Sentinel-1, carried out by the European Space Agency Copernicus Programme, is a space mission designed as a two-satellite constellation. This means that two satellites, Sentinel-1A and Sentinel-1B, share the same orbit - but 180 degrees apart. While one satellite can orbit the Earth in 12 days, both satellites operating together provide a 6-day repeat cycle. Areas around the equator see the satellite repeat in just three days, Europe and Canada in less than three days, and Arctic areas in less than one day.

Considering the Sentinel-1 and 2 flight schedule, we can't assure same data covergae and regularity for the whole world. Revisit and coverage frequency limitations are shown on the map below:

A point cloud is a set of data points in an area of measurement. Point density describes the number of points in an area of measurement.  Therefore, the higher the point cloud density, the more data or information is available in the measured area. Higher point density means you will get a more detailed image because there is more information available.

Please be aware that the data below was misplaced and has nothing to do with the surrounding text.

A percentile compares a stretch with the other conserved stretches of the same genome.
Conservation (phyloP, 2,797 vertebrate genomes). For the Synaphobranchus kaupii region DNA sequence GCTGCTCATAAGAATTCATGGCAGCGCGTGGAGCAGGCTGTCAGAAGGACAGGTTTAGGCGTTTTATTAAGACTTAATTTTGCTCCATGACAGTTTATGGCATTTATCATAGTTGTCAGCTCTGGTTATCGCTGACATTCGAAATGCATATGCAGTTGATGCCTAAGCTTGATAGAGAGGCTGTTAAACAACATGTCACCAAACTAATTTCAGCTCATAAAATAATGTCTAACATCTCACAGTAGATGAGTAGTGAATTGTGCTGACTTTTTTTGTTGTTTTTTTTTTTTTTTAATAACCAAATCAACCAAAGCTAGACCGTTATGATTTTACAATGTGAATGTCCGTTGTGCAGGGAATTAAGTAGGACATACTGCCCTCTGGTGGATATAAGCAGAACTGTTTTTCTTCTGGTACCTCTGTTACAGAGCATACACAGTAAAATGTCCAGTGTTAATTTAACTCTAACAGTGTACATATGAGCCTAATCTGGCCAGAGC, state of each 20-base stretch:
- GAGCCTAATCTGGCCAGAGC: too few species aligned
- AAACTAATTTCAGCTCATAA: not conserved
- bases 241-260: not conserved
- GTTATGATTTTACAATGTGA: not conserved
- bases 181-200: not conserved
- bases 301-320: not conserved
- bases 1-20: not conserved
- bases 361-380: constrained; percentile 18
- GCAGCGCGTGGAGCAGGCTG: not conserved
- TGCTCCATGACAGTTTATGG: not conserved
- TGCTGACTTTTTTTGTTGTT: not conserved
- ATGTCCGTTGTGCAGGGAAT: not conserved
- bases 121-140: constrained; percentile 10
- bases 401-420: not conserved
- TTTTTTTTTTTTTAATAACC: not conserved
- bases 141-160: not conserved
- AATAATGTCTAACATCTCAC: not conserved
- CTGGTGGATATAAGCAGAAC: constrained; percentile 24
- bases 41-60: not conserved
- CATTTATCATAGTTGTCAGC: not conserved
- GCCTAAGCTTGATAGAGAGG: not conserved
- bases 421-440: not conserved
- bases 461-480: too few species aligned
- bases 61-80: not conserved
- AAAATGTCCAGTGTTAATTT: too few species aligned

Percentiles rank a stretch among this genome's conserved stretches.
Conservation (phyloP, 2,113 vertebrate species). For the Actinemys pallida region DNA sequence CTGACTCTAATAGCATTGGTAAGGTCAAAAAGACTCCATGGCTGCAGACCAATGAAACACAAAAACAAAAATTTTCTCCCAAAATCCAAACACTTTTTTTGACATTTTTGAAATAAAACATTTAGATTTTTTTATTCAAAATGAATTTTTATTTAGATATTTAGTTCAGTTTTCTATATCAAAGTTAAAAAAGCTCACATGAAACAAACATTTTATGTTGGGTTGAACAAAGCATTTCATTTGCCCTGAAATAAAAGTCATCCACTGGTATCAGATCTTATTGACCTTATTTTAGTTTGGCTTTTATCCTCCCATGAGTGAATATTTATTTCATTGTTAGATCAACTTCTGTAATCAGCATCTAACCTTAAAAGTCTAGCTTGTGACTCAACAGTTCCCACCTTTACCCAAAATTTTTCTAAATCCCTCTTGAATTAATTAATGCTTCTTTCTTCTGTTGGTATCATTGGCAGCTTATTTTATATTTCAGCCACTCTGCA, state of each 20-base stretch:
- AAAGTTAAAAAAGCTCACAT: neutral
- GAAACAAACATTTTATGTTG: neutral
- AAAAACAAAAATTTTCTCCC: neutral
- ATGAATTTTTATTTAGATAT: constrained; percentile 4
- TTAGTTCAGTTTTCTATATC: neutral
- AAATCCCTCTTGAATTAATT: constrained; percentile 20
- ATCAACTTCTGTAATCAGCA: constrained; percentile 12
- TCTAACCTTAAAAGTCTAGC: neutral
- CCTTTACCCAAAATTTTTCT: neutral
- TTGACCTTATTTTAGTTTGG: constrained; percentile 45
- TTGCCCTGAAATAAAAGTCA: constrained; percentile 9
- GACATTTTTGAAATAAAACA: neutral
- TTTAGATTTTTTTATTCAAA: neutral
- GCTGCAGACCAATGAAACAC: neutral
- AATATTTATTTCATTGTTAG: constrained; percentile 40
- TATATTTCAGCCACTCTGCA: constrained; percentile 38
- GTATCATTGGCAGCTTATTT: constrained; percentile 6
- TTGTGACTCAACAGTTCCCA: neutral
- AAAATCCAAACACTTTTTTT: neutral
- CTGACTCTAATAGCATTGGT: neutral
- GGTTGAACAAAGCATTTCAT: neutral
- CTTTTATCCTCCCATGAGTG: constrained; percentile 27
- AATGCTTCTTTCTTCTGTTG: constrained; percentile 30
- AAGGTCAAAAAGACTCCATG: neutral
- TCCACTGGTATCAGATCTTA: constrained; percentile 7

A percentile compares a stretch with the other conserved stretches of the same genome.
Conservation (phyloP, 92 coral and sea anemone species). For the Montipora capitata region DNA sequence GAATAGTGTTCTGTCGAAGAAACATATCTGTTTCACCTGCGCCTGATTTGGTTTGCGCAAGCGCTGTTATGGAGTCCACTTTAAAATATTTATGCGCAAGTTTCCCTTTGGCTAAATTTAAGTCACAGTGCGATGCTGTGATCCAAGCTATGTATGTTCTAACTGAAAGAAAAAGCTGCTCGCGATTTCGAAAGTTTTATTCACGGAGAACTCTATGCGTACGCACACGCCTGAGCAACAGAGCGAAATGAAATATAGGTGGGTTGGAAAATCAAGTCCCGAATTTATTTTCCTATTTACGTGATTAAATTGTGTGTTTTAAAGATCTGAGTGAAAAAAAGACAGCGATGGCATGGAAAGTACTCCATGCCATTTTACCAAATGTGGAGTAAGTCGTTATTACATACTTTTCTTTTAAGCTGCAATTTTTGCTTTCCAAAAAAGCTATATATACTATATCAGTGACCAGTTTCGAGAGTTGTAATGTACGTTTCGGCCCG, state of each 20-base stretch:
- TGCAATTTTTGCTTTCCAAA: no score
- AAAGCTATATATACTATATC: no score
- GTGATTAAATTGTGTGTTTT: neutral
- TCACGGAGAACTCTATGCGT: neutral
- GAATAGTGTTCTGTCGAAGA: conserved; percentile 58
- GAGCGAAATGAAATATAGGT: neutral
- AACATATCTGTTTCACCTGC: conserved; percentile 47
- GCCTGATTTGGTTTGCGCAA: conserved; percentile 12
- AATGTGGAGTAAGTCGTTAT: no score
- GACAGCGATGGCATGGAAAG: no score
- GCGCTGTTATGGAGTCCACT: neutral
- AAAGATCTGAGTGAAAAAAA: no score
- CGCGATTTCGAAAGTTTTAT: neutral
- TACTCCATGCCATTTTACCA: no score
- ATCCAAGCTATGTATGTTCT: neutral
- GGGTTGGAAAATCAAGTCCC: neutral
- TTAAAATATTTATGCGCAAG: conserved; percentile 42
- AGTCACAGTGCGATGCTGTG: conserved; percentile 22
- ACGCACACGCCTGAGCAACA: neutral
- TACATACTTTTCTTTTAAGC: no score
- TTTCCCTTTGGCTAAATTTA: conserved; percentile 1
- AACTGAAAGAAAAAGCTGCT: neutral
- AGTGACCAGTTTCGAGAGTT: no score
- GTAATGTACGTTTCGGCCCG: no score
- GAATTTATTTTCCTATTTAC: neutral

Weather dependent (blocked by cloud coverage) Continuous coverage (see through clouds)
Extremely high-resolution data allowing for detection of forest density or minor construction flaws Observes progression of surface deformation - ideal for analyzing structural health of infrastructure and future maintenance planning
Airborne - ability to choose when and where to collect data Space borne - data collected at pace and path of satellite orbit. (SAR can also be airborne)
Predefined area of interest Monitors area in orbit path
Type of spectrum: infrared Type of spectrum: microwave
Single-frequency Multi-frequency

LiDAR requires an aircraft flight making it a costly option and weather dependent. SAR technology is acquired through an orbiting satellite that is more cost effective and can penetrate through cloud coverage. Both are able to acquire images during day or night. LiDAR provides very high-resolution data allowing detection of forest density or minor construction flaws. SAR observes the progression of surface deformation by utilizing multiple data sets of the same area over time. 

24-hour monitoring Trends over time
Defined area of interest Large scale areas (up to 10,000 km2)
Immediate need for information Long-term coverage of an area providing bi-monthly information
Requires physical presence on the ground (receiver) Ability to monitor anything without predefined location